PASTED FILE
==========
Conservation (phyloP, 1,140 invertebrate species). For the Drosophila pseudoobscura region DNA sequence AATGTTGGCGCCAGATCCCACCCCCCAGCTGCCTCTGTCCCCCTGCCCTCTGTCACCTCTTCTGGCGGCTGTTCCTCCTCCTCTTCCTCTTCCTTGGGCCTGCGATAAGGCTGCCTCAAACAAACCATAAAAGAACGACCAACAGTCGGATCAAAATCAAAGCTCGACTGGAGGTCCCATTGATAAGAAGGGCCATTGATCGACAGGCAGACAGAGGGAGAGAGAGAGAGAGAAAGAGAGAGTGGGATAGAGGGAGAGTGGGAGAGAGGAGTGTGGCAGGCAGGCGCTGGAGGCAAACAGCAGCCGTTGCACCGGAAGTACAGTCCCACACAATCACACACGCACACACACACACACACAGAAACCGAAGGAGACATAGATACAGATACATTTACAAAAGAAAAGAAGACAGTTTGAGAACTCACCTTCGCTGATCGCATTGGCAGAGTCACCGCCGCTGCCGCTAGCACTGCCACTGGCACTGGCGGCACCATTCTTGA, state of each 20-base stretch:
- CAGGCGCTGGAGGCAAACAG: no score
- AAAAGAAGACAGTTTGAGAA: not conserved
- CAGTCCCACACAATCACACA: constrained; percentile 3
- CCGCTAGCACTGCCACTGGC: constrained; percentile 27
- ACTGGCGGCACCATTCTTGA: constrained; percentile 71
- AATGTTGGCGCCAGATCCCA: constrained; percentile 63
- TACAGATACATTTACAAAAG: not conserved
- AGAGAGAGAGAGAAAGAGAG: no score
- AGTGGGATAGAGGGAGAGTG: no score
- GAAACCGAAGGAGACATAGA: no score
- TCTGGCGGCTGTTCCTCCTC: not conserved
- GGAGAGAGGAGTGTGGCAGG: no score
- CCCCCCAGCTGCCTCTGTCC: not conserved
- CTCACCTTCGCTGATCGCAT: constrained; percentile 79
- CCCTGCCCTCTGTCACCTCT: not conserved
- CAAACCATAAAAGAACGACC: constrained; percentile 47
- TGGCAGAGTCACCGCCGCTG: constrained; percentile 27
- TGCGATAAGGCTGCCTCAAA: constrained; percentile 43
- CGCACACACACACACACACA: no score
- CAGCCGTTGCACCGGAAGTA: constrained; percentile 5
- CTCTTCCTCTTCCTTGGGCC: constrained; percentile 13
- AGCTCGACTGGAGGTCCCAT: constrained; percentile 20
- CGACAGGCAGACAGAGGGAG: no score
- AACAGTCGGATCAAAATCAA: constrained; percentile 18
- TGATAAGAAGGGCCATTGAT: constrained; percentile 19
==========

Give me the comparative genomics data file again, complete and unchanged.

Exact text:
Conservation (phyloP, 1,140 invertebrate species). For the Drosophila pseudoobscura region DNA sequence AATGTTGGCGCCAGATCCCACCCCCCAGCTGCCTCTGTCCCCCTGCCCTCTGTCACCTCTTCTGGCGGCTGTTCCTCCTCCTCTTCCTCTTCCTTGGGCCTGCGATAAGGCTGCCTCAAACAAACCATAAAAGAACGACCAACAGTCGGATCAAAATCAAAGCTCGACTGGAGGTCCCATTGATAAGAAGGGCCATTGATCGACAGGCAGACAGAGGGAGAGAGAGAGAGAGAAAGAGAGAGTGGGATAGAGGGAGAGTGGGAGAGAGGAGTGTGGCAGGCAGGCGCTGGAGGCAAACAGCAGCCGTTGCACCGGAAGTACAGTCCCACACAATCACACACGCACACACACACACACACAGAAACCGAAGGAGACATAGATACAGATACATTTACAAAAGAAAAGAAGACAGTTTGAGAACTCACCTTCGCTGATCGCATTGGCAGAGTCACCGCCGCTGCCGCTAGCACTGCCACTGGCACTGGCGGCACCATTCTTGA, state of each 20-base stretch:
- CAGGCGCTGGAGGCAAACAG: no score
- AAAAGAAGACAGTTTGAGAA: not conserved
- CAGTCCCACACAATCACACA: constrained; percentile 3
- CCGCTAGCACTGCCACTGGC: constrained; percentile 27
- ACTGGCGGCACCATTCTTGA: constrained; percentile 71
- AATGTTGGCGCCAGATCCCA: constrained; percentile 63
- TACAGATACATTTACAAAAG: not conserved
- AGAGAGAGAGAGAAAGAGAG: no score
- AGTGGGATAGAGGGAGAGTG: no score
- GAAACCGAAGGAGACATAGA: no score
- TCTGGCGGCTGTTCCTCCTC: not conserved
- GGAGAGAGGAGTGTGGCAGG: no score
- CCCCCCAGCTGCCTCTGTCC: not conserved
- CTCACCTTCGCTGATCGCAT: constrained; percentile 79
- CCCTGCCCTCTGTCACCTCT: not conserved
- CAAACCATAAAAGAACGACC: constrained; percentile 47
- TGGCAGAGTCACCGCCGCTG: constrained; percentile 27
- TGCGATAAGGCTGCCTCAAA: constrained; percentile 43
- CGCACACACACACACACACA: no score
- CAGCCGTTGCACCGGAAGTA: constrained; percentile 5
- CTCTTCCTCTTCCTTGGGCC: constrained; percentile 13
- AGCTCGACTGGAGGTCCCAT: constrained; percentile 20
- CGACAGGCAGACAGAGGGAG: no score
- AACAGTCGGATCAAAATCAA: constrained; percentile 18
- TGATAAGAAGGGCCATTGAT: constrained; percentile 19